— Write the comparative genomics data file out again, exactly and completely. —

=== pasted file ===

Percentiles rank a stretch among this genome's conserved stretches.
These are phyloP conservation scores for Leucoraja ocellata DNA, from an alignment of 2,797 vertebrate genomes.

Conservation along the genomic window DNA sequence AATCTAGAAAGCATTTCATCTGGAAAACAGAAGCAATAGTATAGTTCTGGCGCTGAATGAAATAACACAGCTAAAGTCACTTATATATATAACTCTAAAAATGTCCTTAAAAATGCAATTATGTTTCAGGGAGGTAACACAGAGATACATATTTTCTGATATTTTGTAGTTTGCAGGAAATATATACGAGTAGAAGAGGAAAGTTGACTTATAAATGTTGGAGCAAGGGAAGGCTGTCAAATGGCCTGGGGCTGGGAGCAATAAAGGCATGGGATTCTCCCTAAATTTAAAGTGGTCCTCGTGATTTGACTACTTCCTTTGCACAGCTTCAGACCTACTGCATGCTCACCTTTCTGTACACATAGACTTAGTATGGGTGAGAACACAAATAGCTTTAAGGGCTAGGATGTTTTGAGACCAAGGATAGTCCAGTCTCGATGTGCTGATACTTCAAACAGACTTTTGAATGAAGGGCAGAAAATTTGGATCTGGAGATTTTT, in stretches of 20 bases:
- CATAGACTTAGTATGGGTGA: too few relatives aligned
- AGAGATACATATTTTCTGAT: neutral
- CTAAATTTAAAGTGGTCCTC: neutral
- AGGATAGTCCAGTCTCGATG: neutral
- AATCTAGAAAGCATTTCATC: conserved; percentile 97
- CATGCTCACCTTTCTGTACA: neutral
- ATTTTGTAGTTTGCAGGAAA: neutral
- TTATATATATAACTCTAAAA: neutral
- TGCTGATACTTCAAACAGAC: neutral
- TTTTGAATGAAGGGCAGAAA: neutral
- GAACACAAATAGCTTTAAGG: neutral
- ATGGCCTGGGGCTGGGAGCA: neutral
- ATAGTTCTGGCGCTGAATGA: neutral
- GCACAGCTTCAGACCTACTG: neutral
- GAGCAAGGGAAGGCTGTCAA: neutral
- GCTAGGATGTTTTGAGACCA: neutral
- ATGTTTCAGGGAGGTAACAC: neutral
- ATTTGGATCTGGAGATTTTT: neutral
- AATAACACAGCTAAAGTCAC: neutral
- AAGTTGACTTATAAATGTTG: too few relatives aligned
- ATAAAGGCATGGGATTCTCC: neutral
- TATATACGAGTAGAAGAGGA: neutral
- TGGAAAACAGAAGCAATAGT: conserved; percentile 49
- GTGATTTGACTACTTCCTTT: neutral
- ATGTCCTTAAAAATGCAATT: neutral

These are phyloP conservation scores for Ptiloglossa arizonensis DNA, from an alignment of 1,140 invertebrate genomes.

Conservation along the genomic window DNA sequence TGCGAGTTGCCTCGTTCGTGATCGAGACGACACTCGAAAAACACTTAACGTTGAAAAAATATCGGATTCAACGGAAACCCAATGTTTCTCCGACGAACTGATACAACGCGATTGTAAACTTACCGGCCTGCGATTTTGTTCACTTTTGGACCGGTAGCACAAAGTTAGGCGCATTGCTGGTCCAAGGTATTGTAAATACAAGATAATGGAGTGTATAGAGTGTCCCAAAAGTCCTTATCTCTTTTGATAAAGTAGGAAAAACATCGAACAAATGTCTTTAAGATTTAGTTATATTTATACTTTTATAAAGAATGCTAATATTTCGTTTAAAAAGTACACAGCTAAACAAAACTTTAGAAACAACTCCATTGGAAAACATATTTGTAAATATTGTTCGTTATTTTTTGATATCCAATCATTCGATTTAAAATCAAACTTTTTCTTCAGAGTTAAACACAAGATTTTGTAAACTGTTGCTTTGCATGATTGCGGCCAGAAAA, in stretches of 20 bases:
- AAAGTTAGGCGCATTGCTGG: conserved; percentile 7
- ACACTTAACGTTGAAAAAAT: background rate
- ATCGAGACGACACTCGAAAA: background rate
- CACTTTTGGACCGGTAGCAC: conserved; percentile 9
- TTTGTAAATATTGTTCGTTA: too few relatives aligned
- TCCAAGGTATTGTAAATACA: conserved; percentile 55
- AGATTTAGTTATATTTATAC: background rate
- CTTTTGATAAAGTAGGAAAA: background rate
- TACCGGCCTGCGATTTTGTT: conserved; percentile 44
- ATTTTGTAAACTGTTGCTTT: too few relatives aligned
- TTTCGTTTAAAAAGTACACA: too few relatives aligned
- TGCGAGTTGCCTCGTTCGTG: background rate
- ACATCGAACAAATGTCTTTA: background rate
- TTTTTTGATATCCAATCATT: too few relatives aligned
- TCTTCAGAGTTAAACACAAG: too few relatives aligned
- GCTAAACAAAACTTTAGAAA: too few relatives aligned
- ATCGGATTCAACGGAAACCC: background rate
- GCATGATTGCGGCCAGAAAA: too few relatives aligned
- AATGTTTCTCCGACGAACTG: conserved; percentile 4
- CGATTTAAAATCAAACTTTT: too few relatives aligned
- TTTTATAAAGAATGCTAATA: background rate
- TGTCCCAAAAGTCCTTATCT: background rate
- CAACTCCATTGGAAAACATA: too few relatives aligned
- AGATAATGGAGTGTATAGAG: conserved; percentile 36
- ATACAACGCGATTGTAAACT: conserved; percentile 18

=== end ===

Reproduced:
Percentiles rank a stretch among this genome's conserved stretches.
These are phyloP conservation scores for Leucoraja ocellata DNA, from an alignment of 2,797 vertebrate genomes.

Conservation along the genomic window DNA sequence AATCTAGAAAGCATTTCATCTGGAAAACAGAAGCAATAGTATAGTTCTGGCGCTGAATGAAATAACACAGCTAAAGTCACTTATATATATAACTCTAAAAATGTCCTTAAAAATGCAATTATGTTTCAGGGAGGTAACACAGAGATACATATTTTCTGATATTTTGTAGTTTGCAGGAAATATATACGAGTAGAAGAGGAAAGTTGACTTATAAATGTTGGAGCAAGGGAAGGCTGTCAAATGGCCTGGGGCTGGGAGCAATAAAGGCATGGGATTCTCCCTAAATTTAAAGTGGTCCTCGTGATTTGACTACTTCCTTTGCACAGCTTCAGACCTACTGCATGCTCACCTTTCTGTACACATAGACTTAGTATGGGTGAGAACACAAATAGCTTTAAGGGCTAGGATGTTTTGAGACCAAGGATAGTCCAGTCTCGATGTGCTGATACTTCAAACAGACTTTTGAATGAAGGGCAGAAAATTTGGATCTGGAGATTTTT, in stretches of 20 bases:
- CATAGACTTAGTATGGGTGA: too few relatives aligned
- AGAGATACATATTTTCTGAT: neutral
- CTAAATTTAAAGTGGTCCTC: neutral
- AGGATAGTCCAGTCTCGATG: neutral
- AATCTAGAAAGCATTTCATC: conserved; percentile 97
- CATGCTCACCTTTCTGTACA: neutral
- ATTTTGTAGTTTGCAGGAAA: neutral
- TTATATATATAACTCTAAAA: neutral
- TGCTGATACTTCAAACAGAC: neutral
- TTTTGAATGAAGGGCAGAAA: neutral
- GAACACAAATAGCTTTAAGG: neutral
- ATGGCCTGGGGCTGGGAGCA: neutral
- ATAGTTCTGGCGCTGAATGA: neutral
- GCACAGCTTCAGACCTACTG: neutral
- GAGCAAGGGAAGGCTGTCAA: neutral
- GCTAGGATGTTTTGAGACCA: neutral
- ATGTTTCAGGGAGGTAACAC: neutral
- ATTTGGATCTGGAGATTTTT: neutral
- AATAACACAGCTAAAGTCAC: neutral
- AAGTTGACTTATAAATGTTG: too few relatives aligned
- ATAAAGGCATGGGATTCTCC: neutral
- TATATACGAGTAGAAGAGGA: neutral
- TGGAAAACAGAAGCAATAGT: conserved; percentile 49
- GTGATTTGACTACTTCCTTT: neutral
- ATGTCCTTAAAAATGCAATT: neutral

These are phyloP conservation scores for Ptiloglossa arizonensis DNA, from an alignment of 1,140 invertebrate genomes.

Conservation along the genomic window DNA sequence TGCGAGTTGCCTCGTTCGTGATCGAGACGACACTCGAAAAACACTTAACGTTGAAAAAATATCGGATTCAACGGAAACCCAATGTTTCTCCGACGAACTGATACAACGCGATTGTAAACTTACCGGCCTGCGATTTTGTTCACTTTTGGACCGGTAGCACAAAGTTAGGCGCATTGCTGGTCCAAGGTATTGTAAATACAAGATAATGGAGTGTATAGAGTGTCCCAAAAGTCCTTATCTCTTTTGATAAAGTAGGAAAAACATCGAACAAATGTCTTTAAGATTTAGTTATATTTATACTTTTATAAAGAATGCTAATATTTCGTTTAAAAAGTACACAGCTAAACAAAACTTTAGAAACAACTCCATTGGAAAACATATTTGTAAATATTGTTCGTTATTTTTTGATATCCAATCATTCGATTTAAAATCAAACTTTTTCTTCAGAGTTAAACACAAGATTTTGTAAACTGTTGCTTTGCATGATTGCGGCCAGAAAA, in stretches of 20 bases:
- AAAGTTAGGCGCATTGCTGG: conserved; percentile 7
- ACACTTAACGTTGAAAAAAT: background rate
- ATCGAGACGACACTCGAAAA: background rate
- CACTTTTGGACCGGTAGCAC: conserved; percentile 9
- TTTGTAAATATTGTTCGTTA: too few relatives aligned
- TCCAAGGTATTGTAAATACA: conserved; percentile 55
- AGATTTAGTTATATTTATAC: background rate
- CTTTTGATAAAGTAGGAAAA: background rate
- TACCGGCCTGCGATTTTGTT: conserved; percentile 44
- ATTTTGTAAACTGTTGCTTT: too few relatives aligned
- TTTCGTTTAAAAAGTACACA: too few relatives aligned
- TGCGAGTTGCCTCGTTCGTG: background rate
- ACATCGAACAAATGTCTTTA: background rate
- TTTTTTGATATCCAATCATT: too few relatives aligned
- TCTTCAGAGTTAAACACAAG: too few relatives aligned
- GCTAAACAAAACTTTAGAAA: too few relatives aligned
- ATCGGATTCAACGGAAACCC: background rate
- GCATGATTGCGGCCAGAAAA: too few relatives aligned
- AATGTTTCTCCGACGAACTG: conserved; percentile 4
- CGATTTAAAATCAAACTTTT: too few relatives aligned
- TTTTATAAAGAATGCTAATA: background rate
- TGTCCCAAAAGTCCTTATCT: background rate
- CAACTCCATTGGAAAACATA: too few relatives aligned
- AGATAATGGAGTGTATAGAG: conserved; percentile 36
- ATACAACGCGATTGTAAACT: conserved; percentile 18